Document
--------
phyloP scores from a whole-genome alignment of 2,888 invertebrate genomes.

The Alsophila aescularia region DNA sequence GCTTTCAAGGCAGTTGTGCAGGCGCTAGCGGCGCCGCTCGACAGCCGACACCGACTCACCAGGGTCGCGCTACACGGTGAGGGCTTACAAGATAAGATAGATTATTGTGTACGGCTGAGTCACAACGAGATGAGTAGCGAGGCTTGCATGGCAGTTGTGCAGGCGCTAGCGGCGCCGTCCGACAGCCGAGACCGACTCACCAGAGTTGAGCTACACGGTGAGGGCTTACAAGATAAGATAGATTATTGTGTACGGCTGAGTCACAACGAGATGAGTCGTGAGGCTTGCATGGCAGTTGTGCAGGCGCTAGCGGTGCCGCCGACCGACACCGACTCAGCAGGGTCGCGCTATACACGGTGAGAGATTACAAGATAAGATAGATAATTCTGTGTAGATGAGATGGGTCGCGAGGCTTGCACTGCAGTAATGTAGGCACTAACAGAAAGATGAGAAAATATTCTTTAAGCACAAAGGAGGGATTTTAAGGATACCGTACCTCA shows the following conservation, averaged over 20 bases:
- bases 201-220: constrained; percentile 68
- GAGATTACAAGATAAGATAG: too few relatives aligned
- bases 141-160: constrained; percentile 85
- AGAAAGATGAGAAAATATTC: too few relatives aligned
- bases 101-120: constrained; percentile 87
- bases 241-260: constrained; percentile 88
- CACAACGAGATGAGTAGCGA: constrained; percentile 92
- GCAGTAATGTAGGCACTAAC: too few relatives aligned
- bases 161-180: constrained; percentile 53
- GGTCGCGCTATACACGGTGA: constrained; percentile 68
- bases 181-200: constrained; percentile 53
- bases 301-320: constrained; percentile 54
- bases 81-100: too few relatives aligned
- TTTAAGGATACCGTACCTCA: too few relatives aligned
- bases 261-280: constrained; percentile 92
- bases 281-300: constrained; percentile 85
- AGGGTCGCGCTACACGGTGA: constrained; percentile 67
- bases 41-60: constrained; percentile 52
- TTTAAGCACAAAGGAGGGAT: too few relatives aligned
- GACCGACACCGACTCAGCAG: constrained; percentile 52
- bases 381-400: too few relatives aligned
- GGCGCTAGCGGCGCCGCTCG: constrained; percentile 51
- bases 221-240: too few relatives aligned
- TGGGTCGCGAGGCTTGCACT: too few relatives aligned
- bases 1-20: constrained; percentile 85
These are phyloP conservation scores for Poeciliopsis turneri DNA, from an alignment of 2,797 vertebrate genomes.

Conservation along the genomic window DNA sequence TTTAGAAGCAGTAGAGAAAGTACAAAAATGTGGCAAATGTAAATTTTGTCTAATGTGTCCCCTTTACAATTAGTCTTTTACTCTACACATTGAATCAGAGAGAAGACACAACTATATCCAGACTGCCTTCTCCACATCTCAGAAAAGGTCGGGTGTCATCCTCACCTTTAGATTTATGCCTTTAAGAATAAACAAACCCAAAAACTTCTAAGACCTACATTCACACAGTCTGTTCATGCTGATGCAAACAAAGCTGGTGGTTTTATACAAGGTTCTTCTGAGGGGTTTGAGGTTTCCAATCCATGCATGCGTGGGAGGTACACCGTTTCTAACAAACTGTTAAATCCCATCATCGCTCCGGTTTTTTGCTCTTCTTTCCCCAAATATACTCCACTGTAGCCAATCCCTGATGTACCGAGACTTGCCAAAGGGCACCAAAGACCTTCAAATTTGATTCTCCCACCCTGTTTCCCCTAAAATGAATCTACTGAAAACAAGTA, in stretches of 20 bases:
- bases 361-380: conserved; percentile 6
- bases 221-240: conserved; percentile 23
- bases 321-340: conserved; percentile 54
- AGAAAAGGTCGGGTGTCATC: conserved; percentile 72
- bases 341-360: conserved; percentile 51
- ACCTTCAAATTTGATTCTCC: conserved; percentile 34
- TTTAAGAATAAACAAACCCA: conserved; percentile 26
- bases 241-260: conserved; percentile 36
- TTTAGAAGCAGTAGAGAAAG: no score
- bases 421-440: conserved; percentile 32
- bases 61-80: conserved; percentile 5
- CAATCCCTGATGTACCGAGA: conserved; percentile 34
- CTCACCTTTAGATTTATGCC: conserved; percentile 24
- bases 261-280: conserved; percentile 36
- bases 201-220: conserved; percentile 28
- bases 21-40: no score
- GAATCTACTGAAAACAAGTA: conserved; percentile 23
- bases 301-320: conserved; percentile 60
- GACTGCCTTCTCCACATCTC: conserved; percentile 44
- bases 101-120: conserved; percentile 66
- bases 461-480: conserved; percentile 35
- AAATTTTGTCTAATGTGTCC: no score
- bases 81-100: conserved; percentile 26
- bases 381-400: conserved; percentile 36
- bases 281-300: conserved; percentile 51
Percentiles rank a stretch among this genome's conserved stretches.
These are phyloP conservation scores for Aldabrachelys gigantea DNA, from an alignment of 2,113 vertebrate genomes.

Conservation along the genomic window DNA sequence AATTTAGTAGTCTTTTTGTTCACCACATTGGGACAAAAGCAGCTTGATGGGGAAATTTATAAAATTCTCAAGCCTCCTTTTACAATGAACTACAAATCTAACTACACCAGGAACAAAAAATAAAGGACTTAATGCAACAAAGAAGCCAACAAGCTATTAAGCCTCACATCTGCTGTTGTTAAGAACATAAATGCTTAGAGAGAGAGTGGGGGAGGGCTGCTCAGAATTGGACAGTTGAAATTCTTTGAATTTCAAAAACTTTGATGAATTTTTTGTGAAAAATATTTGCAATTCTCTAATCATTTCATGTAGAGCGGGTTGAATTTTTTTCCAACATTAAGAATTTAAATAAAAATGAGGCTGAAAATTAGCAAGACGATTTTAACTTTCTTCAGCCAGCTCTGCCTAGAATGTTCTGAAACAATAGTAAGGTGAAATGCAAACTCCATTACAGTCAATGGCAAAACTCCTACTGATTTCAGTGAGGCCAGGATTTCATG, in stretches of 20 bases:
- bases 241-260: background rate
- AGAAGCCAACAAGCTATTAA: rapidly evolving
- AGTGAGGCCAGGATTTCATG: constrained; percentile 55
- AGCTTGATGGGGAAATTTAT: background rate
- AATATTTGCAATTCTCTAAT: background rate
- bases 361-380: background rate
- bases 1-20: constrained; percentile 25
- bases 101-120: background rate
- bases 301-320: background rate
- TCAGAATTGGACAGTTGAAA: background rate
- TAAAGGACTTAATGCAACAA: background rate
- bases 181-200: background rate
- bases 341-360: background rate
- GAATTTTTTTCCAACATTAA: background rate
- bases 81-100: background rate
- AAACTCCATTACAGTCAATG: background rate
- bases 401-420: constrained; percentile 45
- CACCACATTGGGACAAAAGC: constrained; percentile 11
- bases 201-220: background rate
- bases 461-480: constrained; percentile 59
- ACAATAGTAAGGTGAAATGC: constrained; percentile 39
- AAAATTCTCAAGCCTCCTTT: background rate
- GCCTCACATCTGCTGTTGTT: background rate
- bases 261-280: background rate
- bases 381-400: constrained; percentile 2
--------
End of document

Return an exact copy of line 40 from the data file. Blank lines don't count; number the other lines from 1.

- bases 61-80: conserved; percentile 5